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Plain Truth: A Novel Kindle Edition

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Length: 432 pages Word Wise: Enabled
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Editorial Reviews

From Publishers Weekly

Though it begins as the quietly electrifying story of an unmarried Amish teenager who gives birth to a baby she is accused of then smothering, Picoult's latest (after Keeping Faith) settles into an ordinary trial epic, albeit one centered intriguingly on an Amish dairy farm near Lancaster, Pa. Katie Fisher, 18, denies not only having committed the murder but even having borne the baby, whose body is found in the Fishers' calving pen, and she sticks to her story, even when she is quizzed by Ellie Hathaway, the high-powered Philadelphia attorney who undertakes Katie's defense as a favor to Leda, an aunt she and the young woman share. Ellie, who has retreated to Leda's farm in Paradise to reconsider her life--she successfully defends guilty clients--embarks on the case reluctantly: at 39, she wants nothing more than to have a child. However, to meet bail stipulations, she volunteers as Katie's guardian (since Kate's strict parents reject her) and moves in with the Fishers. Living with the Amish necessitates some adjustments for both parties, but Katie and Ellie become fast friends in spite of their differences. Very little action occurs beyond the initial setup, though the questions remain: Who was the father of Katie's child? And did she smother the newborn? Told from both third-person omniscient and first-person (Ellie's) vantages, the story rolls leisurely through the trial preparations, the results of which are repeated, tediously, in the courtroom. Perhaps the story's quietude is appropriate, given its magnificently painted backdrop and distinctive characters, but one can't help wishing that the spark igniting the book's opening pages had built into a full-fledged blaze. (May)
Copyright 2000 Reed Business Information, Inc.

From School Library Journal

YA-Philadelphia defense lawyer Ellie Hathaway retreats to her great Aunt Leda's home in Paradise, PA, to get a break from her high-pressure job. Almost at the same time that she arrives, a dead baby is discovered in the barn of an Amish farmer. A police investigation reveals that the mother is an 18-year-old unmarried Amish girl, Katie Fisher, and that the infant apparently did not die of natural causes. Even in the face of medical proof that she recently gave birth, Katie denies the murder charge. Ellie reluctantly agrees to defend her, even though she does not want to be defended. To better understand her client, Ellie moves into the farmhouse with the Fisher family where she begins to see firsthand the pressures and sacrifices of those who live "plain." As she searches for evidence in this case, she calls upon a friend from her past, Dr. John Cooper, a psychiatrist. As Coop and Ellie work together to unravel fact and fiction, they also work to resolve issues in their relationship. Readers will experience a psychological drama as well as a suspenseful courtroom trial. The contrast between the Amish culture and the "English" provides an interesting tension. This study of opposites details much information about a way of life based on faith, humility, duty, and hon-esty.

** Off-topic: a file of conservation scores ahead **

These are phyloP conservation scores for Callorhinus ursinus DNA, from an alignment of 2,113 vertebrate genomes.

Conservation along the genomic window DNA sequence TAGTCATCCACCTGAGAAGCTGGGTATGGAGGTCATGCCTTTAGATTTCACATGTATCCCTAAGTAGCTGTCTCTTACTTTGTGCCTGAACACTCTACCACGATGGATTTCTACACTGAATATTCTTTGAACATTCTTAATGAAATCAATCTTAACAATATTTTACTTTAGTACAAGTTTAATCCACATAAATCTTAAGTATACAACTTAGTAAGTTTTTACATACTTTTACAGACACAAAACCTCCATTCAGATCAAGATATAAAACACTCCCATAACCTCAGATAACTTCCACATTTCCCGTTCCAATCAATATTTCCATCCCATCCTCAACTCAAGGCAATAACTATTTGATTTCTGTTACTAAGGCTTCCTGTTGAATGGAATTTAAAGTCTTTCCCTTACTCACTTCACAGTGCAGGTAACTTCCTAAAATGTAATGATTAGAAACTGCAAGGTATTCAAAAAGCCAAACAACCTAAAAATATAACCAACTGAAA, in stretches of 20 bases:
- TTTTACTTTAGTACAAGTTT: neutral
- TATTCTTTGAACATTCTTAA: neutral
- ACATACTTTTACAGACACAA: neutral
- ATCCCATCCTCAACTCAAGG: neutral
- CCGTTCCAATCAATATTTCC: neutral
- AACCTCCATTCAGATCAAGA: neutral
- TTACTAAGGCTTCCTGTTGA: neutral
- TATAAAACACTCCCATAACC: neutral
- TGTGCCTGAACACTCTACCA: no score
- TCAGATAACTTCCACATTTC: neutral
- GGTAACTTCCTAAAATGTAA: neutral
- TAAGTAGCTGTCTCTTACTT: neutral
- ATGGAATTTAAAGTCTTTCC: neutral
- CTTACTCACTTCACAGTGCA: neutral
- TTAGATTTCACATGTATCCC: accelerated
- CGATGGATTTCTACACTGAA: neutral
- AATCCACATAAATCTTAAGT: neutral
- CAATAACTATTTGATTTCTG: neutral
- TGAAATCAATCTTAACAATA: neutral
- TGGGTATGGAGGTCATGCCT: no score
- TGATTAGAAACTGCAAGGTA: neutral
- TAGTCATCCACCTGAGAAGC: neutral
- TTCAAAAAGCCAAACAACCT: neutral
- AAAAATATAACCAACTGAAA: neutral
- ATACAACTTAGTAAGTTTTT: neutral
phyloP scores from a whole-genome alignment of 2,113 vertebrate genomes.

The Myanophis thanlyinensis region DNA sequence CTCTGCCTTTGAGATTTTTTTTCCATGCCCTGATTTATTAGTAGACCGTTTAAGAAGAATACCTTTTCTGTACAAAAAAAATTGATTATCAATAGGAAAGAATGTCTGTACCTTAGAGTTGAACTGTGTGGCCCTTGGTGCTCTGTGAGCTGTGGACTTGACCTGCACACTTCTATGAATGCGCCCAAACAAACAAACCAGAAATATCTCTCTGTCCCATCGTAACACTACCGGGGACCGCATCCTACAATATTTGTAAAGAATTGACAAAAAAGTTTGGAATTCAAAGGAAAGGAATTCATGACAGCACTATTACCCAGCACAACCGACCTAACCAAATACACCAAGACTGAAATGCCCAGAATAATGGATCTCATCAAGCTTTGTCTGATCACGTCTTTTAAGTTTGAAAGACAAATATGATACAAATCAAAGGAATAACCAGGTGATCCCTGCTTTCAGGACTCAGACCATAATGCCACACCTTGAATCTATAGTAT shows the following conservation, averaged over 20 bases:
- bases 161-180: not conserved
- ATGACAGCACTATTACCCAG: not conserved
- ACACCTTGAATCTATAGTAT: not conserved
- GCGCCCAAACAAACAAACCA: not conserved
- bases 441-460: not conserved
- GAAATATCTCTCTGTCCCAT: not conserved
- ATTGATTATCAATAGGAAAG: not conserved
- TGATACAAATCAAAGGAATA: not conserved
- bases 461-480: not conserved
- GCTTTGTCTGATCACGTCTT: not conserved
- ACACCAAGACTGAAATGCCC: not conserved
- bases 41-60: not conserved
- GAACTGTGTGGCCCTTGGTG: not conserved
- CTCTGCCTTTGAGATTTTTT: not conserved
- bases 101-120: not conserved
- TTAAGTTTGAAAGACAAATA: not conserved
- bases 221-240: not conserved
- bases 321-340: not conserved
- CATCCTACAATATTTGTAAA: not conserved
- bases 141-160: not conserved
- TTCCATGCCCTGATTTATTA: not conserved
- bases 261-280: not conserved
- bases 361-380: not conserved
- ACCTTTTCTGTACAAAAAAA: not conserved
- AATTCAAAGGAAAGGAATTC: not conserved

Carol Clark, formerly at Fairfax County Public Schools, VA
Copyright 2000 Reed Business Information, Inc.

Product Details

  • File Size: 1732 KB
  • Print Length: 432 pages
  • Publisher: Atria Books; Reissue edition (May 1, 2000)
  • Publication Date: May 1, 2000
  • Sold by: Simon and Schuster Digital Sales Inc
  • Language: English
  • ASIN: B000FC0STQ
  • Text-to-Speech: Enabled
  • X-Ray:
  • Word Wise: Enabled
  • Lending: Not Enabled
  • Enhanced Typesetting: Not Enabled
  • Amazon Best Sellers Rank: #19,814 Paid in Kindle Store (See Top 100 Paid in Kindle Store)
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More About the Author

Jodi Picoult is the author of twenty-two novels, including the #1 New York Times bestsellers "The Storyteller," "Lone Wolf," "Between the Lines," "Sing You Home," "House Rules," "Handle with Care," "Change of Heart," "Nineteen Minutes," and "My Sister's Keeper." She lives in New Hampshire with her husband and three children.

Customer Reviews

Most Helpful Customer Reviews

165 of 176 people found the following review helpful By Dianna Setterfield on January 17, 2002
Format: Paperback
My very first novel by Jodi Picoult has lived up to all the hype I've been hearing about for so many months. I don't know what's taken me so long to finally read one! Having closed the last page in Plain Truth just a few moments ago, my mind is now reeling from all that I've read this past week. I have a feeling this story will be with me for quite awhile.
Plain Truth tells the story of an 18-year-old Amish girl, Katie Fisher, who secretly gives birth to a child out of wedlock. Mysteriously the baby disappears and a few hours later is found dead in the barn located on the Fisher farm. After an initial investigation, Katie is charged with murder and a Philadelphia attorney, Ellie Hathaway, is set to defend her case. Adding to the fascination of this particular murder trial is the fact that Katie Fisher is Amish, and the Amish convictions are very different from others in the English world. The fact that an Amishman, who by nature does not believe in confrontation and violence, would kill another is entirely unheard of.